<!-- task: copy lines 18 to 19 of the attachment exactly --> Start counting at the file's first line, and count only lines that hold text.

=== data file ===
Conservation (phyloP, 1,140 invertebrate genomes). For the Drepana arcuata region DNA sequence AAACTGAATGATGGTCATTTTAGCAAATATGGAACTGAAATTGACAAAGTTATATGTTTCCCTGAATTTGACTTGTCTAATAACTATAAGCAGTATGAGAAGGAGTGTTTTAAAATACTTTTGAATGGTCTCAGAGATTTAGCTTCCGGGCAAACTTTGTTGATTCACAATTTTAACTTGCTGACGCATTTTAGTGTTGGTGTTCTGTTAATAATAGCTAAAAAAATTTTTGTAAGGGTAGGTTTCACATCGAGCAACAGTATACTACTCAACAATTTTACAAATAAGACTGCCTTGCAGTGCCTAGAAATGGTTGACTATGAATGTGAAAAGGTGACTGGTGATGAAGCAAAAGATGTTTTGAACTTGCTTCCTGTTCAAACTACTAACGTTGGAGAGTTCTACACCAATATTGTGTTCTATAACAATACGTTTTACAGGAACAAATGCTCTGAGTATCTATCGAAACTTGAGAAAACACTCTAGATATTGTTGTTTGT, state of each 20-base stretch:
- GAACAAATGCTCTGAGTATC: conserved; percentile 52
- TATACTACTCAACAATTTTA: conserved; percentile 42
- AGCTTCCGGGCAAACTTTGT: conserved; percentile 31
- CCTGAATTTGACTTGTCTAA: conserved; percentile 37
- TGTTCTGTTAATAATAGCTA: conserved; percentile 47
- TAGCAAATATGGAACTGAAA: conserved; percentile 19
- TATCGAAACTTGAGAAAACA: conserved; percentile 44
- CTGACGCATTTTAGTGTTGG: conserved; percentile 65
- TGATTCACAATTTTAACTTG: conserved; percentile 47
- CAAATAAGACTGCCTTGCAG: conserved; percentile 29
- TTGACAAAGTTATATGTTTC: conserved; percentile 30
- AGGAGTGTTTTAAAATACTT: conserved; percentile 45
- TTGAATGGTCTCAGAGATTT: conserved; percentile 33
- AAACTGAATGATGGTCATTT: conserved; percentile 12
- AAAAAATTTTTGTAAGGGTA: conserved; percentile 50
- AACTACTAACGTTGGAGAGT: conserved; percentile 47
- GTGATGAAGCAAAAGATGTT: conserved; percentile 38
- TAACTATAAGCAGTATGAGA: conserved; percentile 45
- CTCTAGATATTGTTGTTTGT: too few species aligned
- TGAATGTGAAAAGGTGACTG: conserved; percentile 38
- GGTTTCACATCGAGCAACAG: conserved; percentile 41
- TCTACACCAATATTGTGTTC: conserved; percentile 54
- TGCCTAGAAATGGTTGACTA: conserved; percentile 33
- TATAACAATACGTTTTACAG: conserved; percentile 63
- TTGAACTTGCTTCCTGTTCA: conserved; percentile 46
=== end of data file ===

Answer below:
- GTGATGAAGCAAAAGATGTT: conserved; percentile 38
- TAACTATAAGCAGTATGAGA: conserved; percentile 45